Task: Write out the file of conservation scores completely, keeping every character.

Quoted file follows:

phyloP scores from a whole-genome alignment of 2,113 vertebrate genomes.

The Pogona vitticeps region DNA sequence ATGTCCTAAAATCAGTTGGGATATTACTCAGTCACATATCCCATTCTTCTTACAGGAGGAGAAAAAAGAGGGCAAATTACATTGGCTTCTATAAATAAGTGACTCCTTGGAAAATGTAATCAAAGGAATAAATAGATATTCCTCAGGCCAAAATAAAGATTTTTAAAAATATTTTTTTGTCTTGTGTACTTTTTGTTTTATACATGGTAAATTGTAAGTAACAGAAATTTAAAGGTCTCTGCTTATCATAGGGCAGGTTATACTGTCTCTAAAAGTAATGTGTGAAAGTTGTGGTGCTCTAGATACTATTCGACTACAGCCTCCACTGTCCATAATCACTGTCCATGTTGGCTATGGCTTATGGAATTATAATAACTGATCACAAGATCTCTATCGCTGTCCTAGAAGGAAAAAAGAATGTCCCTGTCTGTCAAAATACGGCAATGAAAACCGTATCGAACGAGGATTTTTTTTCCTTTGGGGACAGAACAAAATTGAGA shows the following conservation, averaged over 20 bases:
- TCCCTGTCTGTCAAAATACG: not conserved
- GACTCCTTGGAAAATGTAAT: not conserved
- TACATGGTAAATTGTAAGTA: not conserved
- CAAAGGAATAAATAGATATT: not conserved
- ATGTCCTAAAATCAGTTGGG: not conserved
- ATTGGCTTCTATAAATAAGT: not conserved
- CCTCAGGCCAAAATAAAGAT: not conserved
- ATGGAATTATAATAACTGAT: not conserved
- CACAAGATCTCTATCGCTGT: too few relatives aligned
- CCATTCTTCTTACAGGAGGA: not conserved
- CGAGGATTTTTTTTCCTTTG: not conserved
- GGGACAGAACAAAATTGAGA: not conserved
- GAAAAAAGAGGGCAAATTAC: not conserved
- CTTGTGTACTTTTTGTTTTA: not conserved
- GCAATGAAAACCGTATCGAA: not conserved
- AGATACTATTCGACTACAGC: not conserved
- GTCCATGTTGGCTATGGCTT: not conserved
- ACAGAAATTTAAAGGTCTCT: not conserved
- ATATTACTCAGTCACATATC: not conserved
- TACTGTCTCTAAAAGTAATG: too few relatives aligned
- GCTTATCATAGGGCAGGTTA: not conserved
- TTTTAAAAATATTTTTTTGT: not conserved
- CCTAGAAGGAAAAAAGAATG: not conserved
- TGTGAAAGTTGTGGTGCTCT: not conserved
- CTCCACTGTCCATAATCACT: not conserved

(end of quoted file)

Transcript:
phyloP scores from a whole-genome alignment of 2,113 vertebrate genomes.

The Pogona vitticeps region DNA sequence ATGTCCTAAAATCAGTTGGGATATTACTCAGTCACATATCCCATTCTTCTTACAGGAGGAGAAAAAAGAGGGCAAATTACATTGGCTTCTATAAATAAGTGACTCCTTGGAAAATGTAATCAAAGGAATAAATAGATATTCCTCAGGCCAAAATAAAGATTTTTAAAAATATTTTTTTGTCTTGTGTACTTTTTGTTTTATACATGGTAAATTGTAAGTAACAGAAATTTAAAGGTCTCTGCTTATCATAGGGCAGGTTATACTGTCTCTAAAAGTAATGTGTGAAAGTTGTGGTGCTCTAGATACTATTCGACTACAGCCTCCACTGTCCATAATCACTGTCCATGTTGGCTATGGCTTATGGAATTATAATAACTGATCACAAGATCTCTATCGCTGTCCTAGAAGGAAAAAAGAATGTCCCTGTCTGTCAAAATACGGCAATGAAAACCGTATCGAACGAGGATTTTTTTTCCTTTGGGGACAGAACAAAATTGAGA shows the following conservation, averaged over 20 bases:
- TCCCTGTCTGTCAAAATACG: not conserved
- GACTCCTTGGAAAATGTAAT: not conserved
- TACATGGTAAATTGTAAGTA: not conserved
- CAAAGGAATAAATAGATATT: not conserved
- ATGTCCTAAAATCAGTTGGG: not conserved
- ATTGGCTTCTATAAATAAGT: not conserved
- CCTCAGGCCAAAATAAAGAT: not conserved
- ATGGAATTATAATAACTGAT: not conserved
- CACAAGATCTCTATCGCTGT: too few relatives aligned
- CCATTCTTCTTACAGGAGGA: not conserved
- CGAGGATTTTTTTTCCTTTG: not conserved
- GGGACAGAACAAAATTGAGA: not conserved
- GAAAAAAGAGGGCAAATTAC: not conserved
- CTTGTGTACTTTTTGTTTTA: not conserved
- GCAATGAAAACCGTATCGAA: not conserved
- AGATACTATTCGACTACAGC: not conserved
- GTCCATGTTGGCTATGGCTT: not conserved
- ACAGAAATTTAAAGGTCTCT: not conserved
- ATATTACTCAGTCACATATC: not conserved
- TACTGTCTCTAAAAGTAATG: too few relatives aligned
- GCTTATCATAGGGCAGGTTA: not conserved
- TTTTAAAAATATTTTTTTGT: not conserved
- CCTAGAAGGAAAAAAGAATG: not conserved
- TGTGAAAGTTGTGGTGCTCT: not conserved
- CTCCACTGTCCATAATCACT: not conserved